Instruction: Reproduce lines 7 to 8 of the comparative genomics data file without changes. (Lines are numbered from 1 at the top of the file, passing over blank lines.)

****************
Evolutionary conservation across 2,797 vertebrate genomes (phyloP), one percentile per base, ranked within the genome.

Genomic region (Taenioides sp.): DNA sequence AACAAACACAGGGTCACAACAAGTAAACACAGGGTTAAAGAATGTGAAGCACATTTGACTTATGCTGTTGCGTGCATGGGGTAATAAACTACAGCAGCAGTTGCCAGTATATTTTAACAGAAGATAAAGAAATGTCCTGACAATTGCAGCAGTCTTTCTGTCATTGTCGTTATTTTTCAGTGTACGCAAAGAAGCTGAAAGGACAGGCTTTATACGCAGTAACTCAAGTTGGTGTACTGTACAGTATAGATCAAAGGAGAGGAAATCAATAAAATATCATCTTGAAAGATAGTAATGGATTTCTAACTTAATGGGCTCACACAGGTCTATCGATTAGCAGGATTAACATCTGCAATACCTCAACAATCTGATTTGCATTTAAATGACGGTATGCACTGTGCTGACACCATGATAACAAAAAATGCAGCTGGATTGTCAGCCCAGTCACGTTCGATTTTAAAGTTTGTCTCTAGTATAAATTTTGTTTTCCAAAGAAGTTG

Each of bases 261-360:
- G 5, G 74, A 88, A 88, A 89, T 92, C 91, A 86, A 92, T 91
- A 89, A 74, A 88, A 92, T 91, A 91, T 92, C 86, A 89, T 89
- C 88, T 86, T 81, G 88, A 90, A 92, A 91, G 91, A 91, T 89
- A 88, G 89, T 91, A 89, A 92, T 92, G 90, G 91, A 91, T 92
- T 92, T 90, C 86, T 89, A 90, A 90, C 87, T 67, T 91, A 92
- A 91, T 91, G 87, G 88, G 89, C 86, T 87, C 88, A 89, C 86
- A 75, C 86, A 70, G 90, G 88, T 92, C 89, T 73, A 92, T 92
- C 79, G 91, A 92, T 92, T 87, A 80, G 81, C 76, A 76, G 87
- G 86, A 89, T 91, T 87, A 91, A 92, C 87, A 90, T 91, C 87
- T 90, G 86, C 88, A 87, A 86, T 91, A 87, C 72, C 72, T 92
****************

- A 88, G 89, T 91, A 89, A 92, T 92, G 90, G 91, A 91, T 92
- T 92, T 90, C 86, T 89, A 90, A 90, C 87, T 67, T 91, A 92